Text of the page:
I must begin by confessing that the Halo series is a topmost favorite of mine (Halo 2 being my favorite game, no hesitation). My adoration may be because many of the games featuring the hero Master Chief have a consistent, 6-point story structure.
But not all of the games.
Over the course of three more posts I’m going to give a crack at getting that narrative consistency back 😎 Less out of hubris, more out of affection for a fantastic series ❤
What follows is only a look at the story as written that fits the established plot pattern of the first three Halo games: Halo CE, Halo 2, and Halo 3. Talk over mechanical balance, aesthetic, features like multiplayer, and similar will be left to others. However, critiques on complexity and needing to know the expanded universe of the franchise will be addressed.
This post covers the common ground that the proceeding analyses need to make their point. Needless to say, there are spoilers ahead. Here’s to it:
The avatar of Halo is the Master Chief. MC (also an abbreviation for ‘main character’) is a hulking human cyborg with the best armor and weapons humanity can muster to fight.
Chief has slain legions of foes, obliterated entire fleets, and stopped multiple galactic menaces. He is a legend among humanity and aliens alike. The former call him “Savior,” the latter (represented by the theocratic Covenant alliance) “Demon.” Other titles:
- “Reclaimer” – From the robots left by the Forerunners that built and then killed themselves with Halo array to win a lost war. (Humanity is meant to ‘reclaim’ the former Forerunner responsibility for peace in the galaxy.)
- “Food” – From the ancient-beyond-reckoning parasitical Flood that Halo was built to combat. (Finally contained in Halo 3.)
All of this would be impossible without his ‘spirit-guide’ and supernatural protector Cortana, the most advanced of the most advanced AI humanity can create. She lives in the circuits of MC’s suit and brain, sometimes transferring to other computer systems to find information, open the way for Chief, and stop their enemies.
Master Chief, Cortana, Halo, Covenant, Forerunners, Flood. Remember these as we proceed.
Context: Theme Among Other Games
The first three Halo titles each internalize the 6-point structure of:
- Greet the Hero
- Fight Off and Crash
- Fight Back with Friends
- Stop the Very Bad (It’s a Trap)
- Stop the Very Worst (All or Nothing)
- Explosions and Goodbye
These games also represent these points as whole products:
- Halo CE – Greet the Hero. The first title in the series introduces all the main themes, mechanics, and factions that are the constants through the other games.
- Halo 2 – Fight Off and Crash. Chief fights off the invasion of Earth, the spread of the Flood, and an entire city of Covenant. He also aids in the crashing of the entire Halo activation system (needing a reboot in Halo 3) while smashing into a Forerunner dreadnought controlled by the Covenant.
- Halo 3 – Fight Back with Friends. MC joins forces with human armies, Covenant separatists, Forerunner machines, and even the Flood (for a time) to stop Halo being activated and the Flood from spreading. The fight is finally brought en masse to the enemy! A disgraced alien admiral tags along with Chief the entire time as a constant buddy.
If we go a step further, we could consider each trilogy of the Halo franchise internalizing the 6-point structure in each of its titles:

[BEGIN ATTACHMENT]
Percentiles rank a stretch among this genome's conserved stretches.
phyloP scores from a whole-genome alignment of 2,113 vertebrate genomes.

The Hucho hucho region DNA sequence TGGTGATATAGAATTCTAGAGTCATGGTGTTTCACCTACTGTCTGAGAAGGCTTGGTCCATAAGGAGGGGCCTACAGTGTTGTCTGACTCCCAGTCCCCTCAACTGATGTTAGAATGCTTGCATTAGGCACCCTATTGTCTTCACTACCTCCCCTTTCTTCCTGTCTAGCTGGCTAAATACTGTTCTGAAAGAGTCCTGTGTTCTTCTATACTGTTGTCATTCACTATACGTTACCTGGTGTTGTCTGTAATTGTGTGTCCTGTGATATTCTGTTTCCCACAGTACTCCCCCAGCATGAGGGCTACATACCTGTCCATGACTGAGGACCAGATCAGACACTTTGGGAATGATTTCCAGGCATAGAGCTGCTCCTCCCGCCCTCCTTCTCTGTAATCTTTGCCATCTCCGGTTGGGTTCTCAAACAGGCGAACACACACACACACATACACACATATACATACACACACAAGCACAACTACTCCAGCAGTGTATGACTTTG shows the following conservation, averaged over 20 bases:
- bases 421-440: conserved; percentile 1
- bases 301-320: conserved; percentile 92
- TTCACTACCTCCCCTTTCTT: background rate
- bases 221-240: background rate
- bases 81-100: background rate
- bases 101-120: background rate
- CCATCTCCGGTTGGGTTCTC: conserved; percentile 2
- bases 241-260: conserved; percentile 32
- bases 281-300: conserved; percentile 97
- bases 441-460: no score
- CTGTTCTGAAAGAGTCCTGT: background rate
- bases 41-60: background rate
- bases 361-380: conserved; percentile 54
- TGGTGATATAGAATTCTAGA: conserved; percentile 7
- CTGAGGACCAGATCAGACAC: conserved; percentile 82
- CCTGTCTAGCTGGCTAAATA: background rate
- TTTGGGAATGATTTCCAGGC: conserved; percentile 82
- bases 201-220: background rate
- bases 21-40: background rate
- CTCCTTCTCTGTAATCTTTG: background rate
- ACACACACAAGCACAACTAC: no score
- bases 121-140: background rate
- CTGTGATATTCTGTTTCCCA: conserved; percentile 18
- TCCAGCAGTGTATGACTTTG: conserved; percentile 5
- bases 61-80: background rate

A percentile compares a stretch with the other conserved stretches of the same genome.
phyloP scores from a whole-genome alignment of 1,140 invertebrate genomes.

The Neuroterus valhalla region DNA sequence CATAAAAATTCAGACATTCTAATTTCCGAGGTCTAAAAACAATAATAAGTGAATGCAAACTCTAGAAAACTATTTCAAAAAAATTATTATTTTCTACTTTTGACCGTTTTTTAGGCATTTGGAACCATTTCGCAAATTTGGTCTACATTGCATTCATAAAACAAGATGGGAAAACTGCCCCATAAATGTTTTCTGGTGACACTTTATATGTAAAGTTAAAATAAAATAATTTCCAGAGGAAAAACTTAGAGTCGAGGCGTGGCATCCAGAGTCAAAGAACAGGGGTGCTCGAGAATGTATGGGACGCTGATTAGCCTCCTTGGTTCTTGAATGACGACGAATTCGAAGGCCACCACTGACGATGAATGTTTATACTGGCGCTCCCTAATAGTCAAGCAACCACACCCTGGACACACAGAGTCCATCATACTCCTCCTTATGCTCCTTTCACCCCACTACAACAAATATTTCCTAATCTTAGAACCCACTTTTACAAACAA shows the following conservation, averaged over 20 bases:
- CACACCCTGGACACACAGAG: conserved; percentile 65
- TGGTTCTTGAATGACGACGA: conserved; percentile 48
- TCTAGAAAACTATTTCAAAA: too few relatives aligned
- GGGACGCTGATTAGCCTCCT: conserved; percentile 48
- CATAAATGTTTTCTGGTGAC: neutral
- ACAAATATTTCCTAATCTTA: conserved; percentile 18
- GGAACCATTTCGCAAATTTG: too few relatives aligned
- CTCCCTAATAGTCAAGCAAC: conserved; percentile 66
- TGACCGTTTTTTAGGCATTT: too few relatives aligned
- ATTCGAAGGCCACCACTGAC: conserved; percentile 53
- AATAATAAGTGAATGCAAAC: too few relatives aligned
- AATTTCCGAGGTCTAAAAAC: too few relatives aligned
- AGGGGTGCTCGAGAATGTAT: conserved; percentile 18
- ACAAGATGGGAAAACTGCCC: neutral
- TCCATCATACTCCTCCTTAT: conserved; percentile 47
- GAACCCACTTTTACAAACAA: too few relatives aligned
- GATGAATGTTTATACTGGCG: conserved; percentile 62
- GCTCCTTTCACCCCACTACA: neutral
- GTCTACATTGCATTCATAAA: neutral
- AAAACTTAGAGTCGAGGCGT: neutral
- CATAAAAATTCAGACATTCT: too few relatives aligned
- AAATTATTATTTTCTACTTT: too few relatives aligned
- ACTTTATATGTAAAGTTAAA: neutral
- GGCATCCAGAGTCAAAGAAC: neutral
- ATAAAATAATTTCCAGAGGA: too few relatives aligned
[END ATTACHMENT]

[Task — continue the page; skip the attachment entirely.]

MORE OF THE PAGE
- Halo CE – Greet the Hero + Fight Off and Crash. Introduction of MC who fights off the Covenant, the Flood, and murderous Forerunner robots to ultimately destroy the Halo ring with a crashed starship’s reactor.
- Halo 2 – Fight Back with Friends + Stop the Very Bad (Trap). More allies join the Master Chief as he takes the fight to the enemy (bombing a capital ship, retaking an occupied city, chasing and assassinating Covenant leadership, etc). He must stop another Halo ring from firing, but in doing so, he both leaves Cortana behind and the Flood are released.
- Halo 3 – Stop the Very Worst + Explosions and Goodbye. All the Halo rings can be triggered easily from one location, the Flood spread unchecked, the Covenant have the means to trigger galaxy-wide death, and once allied Forerunner machines turn on the Master Chief (the very worst stuff this is).
MC blows up the Covenant, the Flood, and the Halo ring activation, but his allies think he’s dead (they say “goodbye” to his memory) and Cortana needs to freeze him (they’re both lost in space indefinitely).
In a meta sense, the original creators of the franchise (Bungie) say goodbye as they cease work on further Master Chief stories.
Yes, Halo games follow basic Campbell-like monomyth story structure. For example, Fight Off and Crash is a crossing of the threshold where return is impossible.
However, the Master Chief games have their own flavor of delivering twists on this plot over and over again. When Master Chief is in a Halo story, a person must expect the presentation to conform to the pattern. There will otherwise be consequences (e.g. low Metacritic scoring).
Metacritic is also only semi-useful as a quantitative correlator to narrative conformance. The score takes into account many things, including mechanics and features, which muddle the narrative analysis. If there’s a better scoring system discovered or proposed, it will be used.
For now, it is plain that each Halo title featuring the Master Chief has to follow each beat of the 6-points in itself, the beat of where the title is in the franchise, and where the title is in its own trilogy.
With these conclusions, other titles can be analyzed, improvements put forward, and predictions made to what may be the final title in the Master Chief saga, Halo Infinite.
And that’s the intro! Halo 4‘s analysis is coming next, along with 5 and 6 (this may be the upcoming Halo Infinite, but I’ve yet to decide if we’ll keep the naming conventions). Keep an eye out! Cheers ~